Cancer

A cell becomes cancerous when enough changes turn the cell to uncontrolled growth and cellular division. There is a classical view of cancer in which the disease arises via genetic mutations. These mutations cause changes in genes that can make the protein non-functional or over active that lead to a cancerous state. But there is no set number of mutations that must be registered, but rather the trigger point depends on what genes are affected and in what cell type. Epigenetic changes affect cell behavior and division and it is becoming abundantly clear that cells can become cancerous from epigenetic changes as well. For example, hypermethylation of a gene important for DNA repair could inhibit the protein’s activity. As our understanding of how epigenetic changes induce cancerous changes increases, new drugs, treatment protocols and diagnostic tools are being released to improve care.

Understanding Epigenetics:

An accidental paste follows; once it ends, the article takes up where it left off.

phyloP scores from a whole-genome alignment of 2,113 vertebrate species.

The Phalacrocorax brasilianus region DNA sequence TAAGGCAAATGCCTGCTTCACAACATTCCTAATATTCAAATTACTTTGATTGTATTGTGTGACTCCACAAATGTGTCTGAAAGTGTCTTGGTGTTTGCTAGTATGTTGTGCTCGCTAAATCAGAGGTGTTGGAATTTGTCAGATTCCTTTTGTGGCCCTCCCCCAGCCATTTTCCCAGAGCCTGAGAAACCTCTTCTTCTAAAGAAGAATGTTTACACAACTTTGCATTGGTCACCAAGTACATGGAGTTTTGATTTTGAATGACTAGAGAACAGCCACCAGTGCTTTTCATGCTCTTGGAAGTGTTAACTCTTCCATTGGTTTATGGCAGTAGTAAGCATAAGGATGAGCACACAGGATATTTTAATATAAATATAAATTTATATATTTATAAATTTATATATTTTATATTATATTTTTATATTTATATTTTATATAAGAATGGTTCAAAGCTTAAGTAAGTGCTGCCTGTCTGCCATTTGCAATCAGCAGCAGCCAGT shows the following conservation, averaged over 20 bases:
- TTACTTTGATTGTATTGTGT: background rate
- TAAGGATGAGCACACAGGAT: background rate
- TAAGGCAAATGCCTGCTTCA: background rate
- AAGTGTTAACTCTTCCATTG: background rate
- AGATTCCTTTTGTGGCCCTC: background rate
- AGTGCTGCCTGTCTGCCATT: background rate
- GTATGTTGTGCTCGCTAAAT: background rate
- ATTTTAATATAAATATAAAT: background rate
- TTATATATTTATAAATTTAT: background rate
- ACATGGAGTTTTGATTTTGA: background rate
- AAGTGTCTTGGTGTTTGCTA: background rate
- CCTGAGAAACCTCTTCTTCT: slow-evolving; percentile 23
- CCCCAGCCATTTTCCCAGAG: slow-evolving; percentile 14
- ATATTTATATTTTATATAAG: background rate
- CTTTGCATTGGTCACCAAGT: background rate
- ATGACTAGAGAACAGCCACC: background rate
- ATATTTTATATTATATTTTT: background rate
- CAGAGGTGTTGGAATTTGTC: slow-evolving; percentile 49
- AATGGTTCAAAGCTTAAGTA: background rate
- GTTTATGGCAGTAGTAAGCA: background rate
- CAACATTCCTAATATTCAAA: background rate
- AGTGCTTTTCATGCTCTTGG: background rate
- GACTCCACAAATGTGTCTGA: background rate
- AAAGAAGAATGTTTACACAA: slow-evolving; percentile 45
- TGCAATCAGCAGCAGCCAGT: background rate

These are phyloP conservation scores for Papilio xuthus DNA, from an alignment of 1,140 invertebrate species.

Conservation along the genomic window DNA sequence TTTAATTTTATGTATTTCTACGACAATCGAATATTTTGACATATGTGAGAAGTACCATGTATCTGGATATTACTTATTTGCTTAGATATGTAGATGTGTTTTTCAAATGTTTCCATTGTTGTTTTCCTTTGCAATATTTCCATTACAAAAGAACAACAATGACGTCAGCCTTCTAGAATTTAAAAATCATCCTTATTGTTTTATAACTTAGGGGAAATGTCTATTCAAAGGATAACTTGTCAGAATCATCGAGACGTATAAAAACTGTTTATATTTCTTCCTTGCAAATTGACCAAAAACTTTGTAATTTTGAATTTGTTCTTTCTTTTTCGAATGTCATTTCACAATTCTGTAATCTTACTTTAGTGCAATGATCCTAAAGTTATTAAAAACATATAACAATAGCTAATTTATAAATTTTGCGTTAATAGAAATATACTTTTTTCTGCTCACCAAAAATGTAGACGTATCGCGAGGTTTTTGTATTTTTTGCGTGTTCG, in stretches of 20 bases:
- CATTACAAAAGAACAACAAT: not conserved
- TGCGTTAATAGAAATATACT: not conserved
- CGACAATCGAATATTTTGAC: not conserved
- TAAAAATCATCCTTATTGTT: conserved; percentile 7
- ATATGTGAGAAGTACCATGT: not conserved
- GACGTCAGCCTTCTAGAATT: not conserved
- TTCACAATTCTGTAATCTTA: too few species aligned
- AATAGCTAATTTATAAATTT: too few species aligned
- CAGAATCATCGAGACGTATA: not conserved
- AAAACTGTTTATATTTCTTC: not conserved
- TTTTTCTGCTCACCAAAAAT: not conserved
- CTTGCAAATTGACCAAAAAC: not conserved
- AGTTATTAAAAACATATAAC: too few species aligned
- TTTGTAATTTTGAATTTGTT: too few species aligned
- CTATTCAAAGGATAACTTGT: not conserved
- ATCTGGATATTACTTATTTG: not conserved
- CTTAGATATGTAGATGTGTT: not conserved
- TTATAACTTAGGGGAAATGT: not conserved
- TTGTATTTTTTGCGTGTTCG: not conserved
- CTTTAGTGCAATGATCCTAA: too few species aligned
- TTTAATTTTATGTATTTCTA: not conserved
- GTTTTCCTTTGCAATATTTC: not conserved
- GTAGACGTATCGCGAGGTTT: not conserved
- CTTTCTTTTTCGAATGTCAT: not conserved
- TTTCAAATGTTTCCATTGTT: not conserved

Cancer
Check out these stories for more context on epigenetics and agriculture
Video: How epigenetic changes cause cancer
| Garvan Institute of Medical Research
Epigenetics: Core misconcept
Mark Ptashne | Proceedings of the National Academy of Sciences
Research
Obesity and menopause modify the epigenomic profile of breast cancer
April 26, 2017 | Ana Crujeiras | Endocrine Related Cancer
Untangling the genetics from the epigenetics in pancreatic cancer metastasis
April 20, 2017 | Christopher R Vakoc, David A Tuveson | Nature Genetics
DNA methylation profiling in peripheral lung tissues of smokers and patients with COPD
April 19, 2017 | Isaac K. Sundar | Clinical Epigenetics
The epitranscriptome of noncoding RNAs in cancer
March 27, 2017 | Manel Esteller, Pier Paolo Pandolfi | Cancer Discovery
Zooming in on nuclear organization
March 22, 2017 | Katharine Wrighton | Nature Reviews Molecular Cell Biology
The cancer epigenome: Concepts, challenges, and therapeutic opportunities
March 20, 2017 | Mark Dawson | Frontiers in Cancer Therapy
Tumor Evolution: Epigenetic and genetic heterogeneity in metastasis
February 28, 2017 | Gemma Alderton | Nature Reviews Cancer
Transforming cancer epigenetics using nutritive approaches and non-coding RNAs
February 13, 2017 | Centdrika Dates, Trygve Tollefsbol | Current Cancer Drug Targets